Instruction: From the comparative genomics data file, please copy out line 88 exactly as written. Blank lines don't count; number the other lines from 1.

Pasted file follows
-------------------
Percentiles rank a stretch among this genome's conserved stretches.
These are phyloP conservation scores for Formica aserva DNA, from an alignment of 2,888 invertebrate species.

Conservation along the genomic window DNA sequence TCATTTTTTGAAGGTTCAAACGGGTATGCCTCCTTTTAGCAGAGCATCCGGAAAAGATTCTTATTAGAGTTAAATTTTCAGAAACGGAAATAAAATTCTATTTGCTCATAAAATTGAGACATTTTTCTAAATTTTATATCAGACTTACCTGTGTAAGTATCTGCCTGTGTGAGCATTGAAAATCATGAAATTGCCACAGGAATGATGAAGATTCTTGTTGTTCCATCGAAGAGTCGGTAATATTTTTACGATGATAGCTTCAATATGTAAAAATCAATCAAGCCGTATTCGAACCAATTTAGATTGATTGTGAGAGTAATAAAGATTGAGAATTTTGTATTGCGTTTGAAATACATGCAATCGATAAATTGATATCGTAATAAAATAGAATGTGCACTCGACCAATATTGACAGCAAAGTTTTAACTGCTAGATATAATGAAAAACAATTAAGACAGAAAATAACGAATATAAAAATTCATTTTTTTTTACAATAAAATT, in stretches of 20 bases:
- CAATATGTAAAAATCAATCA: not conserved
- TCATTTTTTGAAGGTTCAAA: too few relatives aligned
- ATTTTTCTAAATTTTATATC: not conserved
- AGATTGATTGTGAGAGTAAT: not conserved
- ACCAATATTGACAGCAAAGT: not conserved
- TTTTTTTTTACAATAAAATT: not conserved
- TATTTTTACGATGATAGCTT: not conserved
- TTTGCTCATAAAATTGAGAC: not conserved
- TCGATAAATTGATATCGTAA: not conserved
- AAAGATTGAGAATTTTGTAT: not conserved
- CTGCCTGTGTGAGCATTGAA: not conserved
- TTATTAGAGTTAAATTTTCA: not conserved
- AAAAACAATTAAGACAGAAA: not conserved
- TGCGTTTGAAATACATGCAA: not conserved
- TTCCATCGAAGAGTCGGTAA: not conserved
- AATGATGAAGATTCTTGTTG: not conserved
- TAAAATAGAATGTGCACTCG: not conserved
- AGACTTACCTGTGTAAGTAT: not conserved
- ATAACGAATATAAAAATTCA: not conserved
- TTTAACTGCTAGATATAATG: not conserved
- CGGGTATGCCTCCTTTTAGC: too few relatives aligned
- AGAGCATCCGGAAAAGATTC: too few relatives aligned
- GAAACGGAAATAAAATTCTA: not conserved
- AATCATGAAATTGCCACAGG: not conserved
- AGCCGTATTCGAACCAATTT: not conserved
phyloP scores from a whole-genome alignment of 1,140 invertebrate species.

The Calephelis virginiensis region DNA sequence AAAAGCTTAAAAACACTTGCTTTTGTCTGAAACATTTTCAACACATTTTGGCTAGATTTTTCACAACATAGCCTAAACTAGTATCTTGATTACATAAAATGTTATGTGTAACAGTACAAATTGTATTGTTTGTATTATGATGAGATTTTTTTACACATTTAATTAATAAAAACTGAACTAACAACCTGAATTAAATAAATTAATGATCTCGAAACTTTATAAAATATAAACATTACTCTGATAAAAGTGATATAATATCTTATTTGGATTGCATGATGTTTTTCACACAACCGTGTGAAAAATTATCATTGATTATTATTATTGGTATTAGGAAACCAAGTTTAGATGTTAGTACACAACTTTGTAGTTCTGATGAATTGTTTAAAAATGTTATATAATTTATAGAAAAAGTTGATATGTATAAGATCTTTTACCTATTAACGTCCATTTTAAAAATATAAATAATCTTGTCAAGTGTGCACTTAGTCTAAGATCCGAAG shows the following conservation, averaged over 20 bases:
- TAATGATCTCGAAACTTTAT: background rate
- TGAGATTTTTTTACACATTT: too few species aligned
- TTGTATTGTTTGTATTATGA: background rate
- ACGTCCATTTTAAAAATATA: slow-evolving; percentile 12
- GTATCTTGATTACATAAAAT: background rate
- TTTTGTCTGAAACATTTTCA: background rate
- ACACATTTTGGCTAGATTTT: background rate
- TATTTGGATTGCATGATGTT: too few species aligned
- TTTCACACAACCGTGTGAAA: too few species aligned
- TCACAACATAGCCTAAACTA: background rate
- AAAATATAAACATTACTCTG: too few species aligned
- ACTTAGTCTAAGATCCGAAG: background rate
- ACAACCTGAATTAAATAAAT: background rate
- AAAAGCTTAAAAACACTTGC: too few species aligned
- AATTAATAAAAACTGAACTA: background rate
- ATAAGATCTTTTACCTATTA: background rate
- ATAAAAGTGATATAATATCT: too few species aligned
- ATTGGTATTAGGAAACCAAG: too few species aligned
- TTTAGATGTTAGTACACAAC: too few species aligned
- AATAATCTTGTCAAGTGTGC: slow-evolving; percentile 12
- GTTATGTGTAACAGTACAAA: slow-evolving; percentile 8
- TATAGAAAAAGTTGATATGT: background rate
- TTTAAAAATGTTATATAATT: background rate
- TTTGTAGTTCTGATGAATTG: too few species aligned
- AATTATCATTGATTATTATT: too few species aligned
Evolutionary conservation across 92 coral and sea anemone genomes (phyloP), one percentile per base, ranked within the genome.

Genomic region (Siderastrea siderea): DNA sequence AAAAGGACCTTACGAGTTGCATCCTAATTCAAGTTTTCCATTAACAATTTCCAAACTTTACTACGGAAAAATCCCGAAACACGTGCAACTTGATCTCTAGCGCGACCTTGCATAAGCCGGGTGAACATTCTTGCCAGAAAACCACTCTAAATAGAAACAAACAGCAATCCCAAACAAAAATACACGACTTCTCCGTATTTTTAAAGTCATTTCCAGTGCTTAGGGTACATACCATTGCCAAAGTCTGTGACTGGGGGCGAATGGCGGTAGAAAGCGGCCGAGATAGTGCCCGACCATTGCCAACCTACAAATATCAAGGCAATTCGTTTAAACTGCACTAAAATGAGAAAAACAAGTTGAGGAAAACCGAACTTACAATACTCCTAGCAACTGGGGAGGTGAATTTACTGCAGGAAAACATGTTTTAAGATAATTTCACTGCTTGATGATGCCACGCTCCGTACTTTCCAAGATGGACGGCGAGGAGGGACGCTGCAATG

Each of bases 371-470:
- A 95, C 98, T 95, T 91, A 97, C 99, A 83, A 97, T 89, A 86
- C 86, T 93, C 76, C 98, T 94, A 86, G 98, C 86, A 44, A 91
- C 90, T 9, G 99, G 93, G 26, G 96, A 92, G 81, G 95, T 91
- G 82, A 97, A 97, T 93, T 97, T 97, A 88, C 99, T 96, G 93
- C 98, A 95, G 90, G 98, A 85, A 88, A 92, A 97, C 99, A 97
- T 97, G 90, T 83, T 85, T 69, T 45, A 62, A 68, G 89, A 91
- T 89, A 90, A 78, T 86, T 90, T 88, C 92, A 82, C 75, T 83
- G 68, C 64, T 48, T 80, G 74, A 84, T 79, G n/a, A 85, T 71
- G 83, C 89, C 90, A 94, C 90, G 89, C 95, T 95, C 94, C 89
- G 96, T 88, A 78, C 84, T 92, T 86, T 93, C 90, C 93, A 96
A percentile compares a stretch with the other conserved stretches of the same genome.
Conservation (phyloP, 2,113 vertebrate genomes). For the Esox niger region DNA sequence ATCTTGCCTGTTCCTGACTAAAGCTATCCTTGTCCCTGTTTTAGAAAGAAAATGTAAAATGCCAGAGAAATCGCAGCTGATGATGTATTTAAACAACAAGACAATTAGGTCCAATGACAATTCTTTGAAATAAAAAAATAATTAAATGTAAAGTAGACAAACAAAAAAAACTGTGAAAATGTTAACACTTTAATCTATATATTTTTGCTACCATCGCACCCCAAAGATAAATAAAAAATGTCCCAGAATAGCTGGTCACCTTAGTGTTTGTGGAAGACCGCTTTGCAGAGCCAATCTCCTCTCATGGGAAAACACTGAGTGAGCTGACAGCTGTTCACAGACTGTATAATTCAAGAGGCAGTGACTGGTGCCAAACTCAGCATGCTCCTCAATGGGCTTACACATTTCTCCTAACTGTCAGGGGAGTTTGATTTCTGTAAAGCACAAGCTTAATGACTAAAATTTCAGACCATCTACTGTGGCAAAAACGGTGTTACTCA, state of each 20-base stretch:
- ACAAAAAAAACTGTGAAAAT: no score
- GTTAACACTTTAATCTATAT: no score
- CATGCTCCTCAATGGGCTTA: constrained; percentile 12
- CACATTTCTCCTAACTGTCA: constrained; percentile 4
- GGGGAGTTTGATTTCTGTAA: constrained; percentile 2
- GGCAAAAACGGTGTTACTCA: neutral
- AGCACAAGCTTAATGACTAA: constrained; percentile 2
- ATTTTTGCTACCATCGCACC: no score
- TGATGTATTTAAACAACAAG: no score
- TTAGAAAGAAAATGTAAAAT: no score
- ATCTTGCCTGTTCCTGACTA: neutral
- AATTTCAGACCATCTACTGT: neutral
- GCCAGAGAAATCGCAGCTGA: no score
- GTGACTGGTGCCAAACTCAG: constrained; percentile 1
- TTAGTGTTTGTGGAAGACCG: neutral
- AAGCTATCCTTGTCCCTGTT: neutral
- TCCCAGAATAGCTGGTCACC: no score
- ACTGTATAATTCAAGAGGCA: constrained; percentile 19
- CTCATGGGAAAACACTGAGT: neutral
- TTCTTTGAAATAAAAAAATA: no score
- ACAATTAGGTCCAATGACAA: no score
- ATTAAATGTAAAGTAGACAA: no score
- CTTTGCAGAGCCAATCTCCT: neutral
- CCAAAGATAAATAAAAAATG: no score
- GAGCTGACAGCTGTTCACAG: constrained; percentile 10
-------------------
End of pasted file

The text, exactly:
- ACTGTATAATTCAAGAGGCA: constrained; percentile 19